THIS MONTH IN THE GARDEN (December 2013/January 2014) with Derek Cox

A number of our readers will not recognize some of the plants that I mention in my column, so, to give you some idea of what they look like we do add one or two photographs. However, we did make a mistake with the images shown in our November issue in that the captions beneath each photograph were wrong. The bottom picture is Thalictrum kiusianum and not Anisodontea ‘Crystal Rose’, which is shown above, and the picture showing an orange trumpet vine is that of Campsis ‘Madam Galen’. This trumpet vine is planted in well drained, but fertile soil at the base of a six feet, 1.8m high South facing fence, where in 15 years it has grown, not only to cover the fence, but has also twined itself almost to the top of an 18 feet, 5.4m tall yellow Irish Yew. ‘Madam Galen’ has large green pinnate leaves, but its main attraction is its large orange-red, trumpet shaped flowers, This climber has one great advantage in that it produces its flowers on the end of its current years growth, so I prune all unwanted growth hard back during March. During the winter this, like the majority of climbing plants will lose its leaves, but there are a few evergreen climbers worth mentioning, especially where they are required to hide unsightly spots in your own garden.

Clematis armandii ‘Snowdrift’ has large, laurel-like evergreen leaves and produces a magnificent show of pure whitLonicera Alseuosmoides cropped2e flowers in the spring, but it is a very strong growing climber, which if left to its own devices will grow over 18 feet, 5.4m in all directions. If the branches of’ Snowdrift’ are pruned as soon as they have finished flowering, you can keep it in check. I also grow the evergreen self-clinging Pileostegia viburnoides against my South facing fence and this has large laurel-like leaves. Heads of small white flowers appear on this slow growing climber between September and early November, but it will not thrive in waterlogged soils. Lonicera alseuosmoides, above, is an uncommon, but very hardy evergreen honeysuckle whose dark green leaves, when young, are a lovely bronze colour. This evergreen honeysuckle produces numerous small, creamy yellow, pink tinted flowers from early June until early November and as it flowers on its new growth it is so easy for me to trim. Hydrangea seemannii is also an evergreen, self-clinging climber with glossy leaves and heads of white flowers in midsummer, but it does require a sheltered site and a well-drained loamy soil, and I must admit that I have never managed to grow it in my garden.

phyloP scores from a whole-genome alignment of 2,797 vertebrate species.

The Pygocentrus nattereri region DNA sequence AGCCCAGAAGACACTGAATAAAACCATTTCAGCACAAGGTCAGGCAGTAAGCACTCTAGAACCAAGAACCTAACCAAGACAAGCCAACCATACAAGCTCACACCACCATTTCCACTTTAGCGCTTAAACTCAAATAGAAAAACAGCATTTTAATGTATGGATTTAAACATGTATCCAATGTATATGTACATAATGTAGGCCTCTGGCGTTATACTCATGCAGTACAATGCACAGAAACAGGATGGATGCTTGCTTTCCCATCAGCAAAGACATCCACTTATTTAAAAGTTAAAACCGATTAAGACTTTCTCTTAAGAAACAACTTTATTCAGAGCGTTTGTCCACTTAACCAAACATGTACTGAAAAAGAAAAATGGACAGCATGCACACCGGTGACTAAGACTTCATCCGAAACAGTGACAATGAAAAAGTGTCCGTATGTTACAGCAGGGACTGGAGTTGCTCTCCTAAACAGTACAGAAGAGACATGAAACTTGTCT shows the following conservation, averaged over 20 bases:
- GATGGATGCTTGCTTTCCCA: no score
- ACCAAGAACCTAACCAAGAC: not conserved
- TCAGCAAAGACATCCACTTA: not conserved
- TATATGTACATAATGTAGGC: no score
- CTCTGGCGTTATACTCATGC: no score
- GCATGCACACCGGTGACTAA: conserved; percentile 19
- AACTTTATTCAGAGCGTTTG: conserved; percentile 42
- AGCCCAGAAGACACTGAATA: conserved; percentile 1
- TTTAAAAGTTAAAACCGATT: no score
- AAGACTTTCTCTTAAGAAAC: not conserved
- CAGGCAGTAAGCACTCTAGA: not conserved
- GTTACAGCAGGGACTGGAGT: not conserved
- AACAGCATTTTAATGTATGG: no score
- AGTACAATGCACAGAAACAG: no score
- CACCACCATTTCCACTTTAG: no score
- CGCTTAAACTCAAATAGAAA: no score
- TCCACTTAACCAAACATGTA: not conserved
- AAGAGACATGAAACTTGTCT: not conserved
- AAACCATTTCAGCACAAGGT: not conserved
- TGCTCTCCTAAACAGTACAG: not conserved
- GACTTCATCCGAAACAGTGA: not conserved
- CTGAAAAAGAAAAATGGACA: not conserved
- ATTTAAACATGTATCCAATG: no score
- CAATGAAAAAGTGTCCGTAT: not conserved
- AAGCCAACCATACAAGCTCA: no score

Last April I ordered yet three more varieties of Daffodils from Walkers Bulbs in Spalding, Lincs, and these arrived during September. As I already have around forty varieties of daffodils growing in my garden, I decided to plant ten of each into 12-inch, 30cm ornamental pots. In any pot, or container I always use half-and-half Multipurpose and John Innes No3 compost. Having crocked the bottom of the pot with pieces of broken terra cotta plant pots, I then half fill the pot with compost, then space the bulbs out on the compost before filling the pot to just below the rim. Here I had beHeuchera 'electra'tter point out that when planted in the garden, daffodils need planting between four and six inches, 10/15cm below the soil level. The three daffodils are ‘Golden Bells’, which is a free flowering, form of bulbocodium conspicus, ‘Peeping Tom’, an all yellow, 12 inch, 30cm tall daffodil with reflexed petals and a long, narrow trumpet, also ‘Velocity’, which is different in that although it has yellow petals, the trumpet is a brilliant orange-red. I stood the pots in my cold greenhouse and by early October the leaves of Golden Bells started to appear, now the leaves are three inches, 7.5cm tall and as this is an early spring flowering Daffodil, I wonder, will it be in flower for Christmas?

During the winter, the majority of herbaceous perennials will have died down, but I do have a few, which are evergreen and of these the Heuchera’s not only keep their leaves, but the leaves are very attractive. I now have eleven different Heuchera’s whose foliage varies from yellow to almost purple-black. Of these, Heuchera ‘Electra’, above, is outstanding having bright yellow leaves with coppery-red veins, its flowers are not have outstanding, but makes up for this with its colourful evergreen foliage.

My very best wishes for a happy Christmas and I look forward to writing about my garden in the coming year.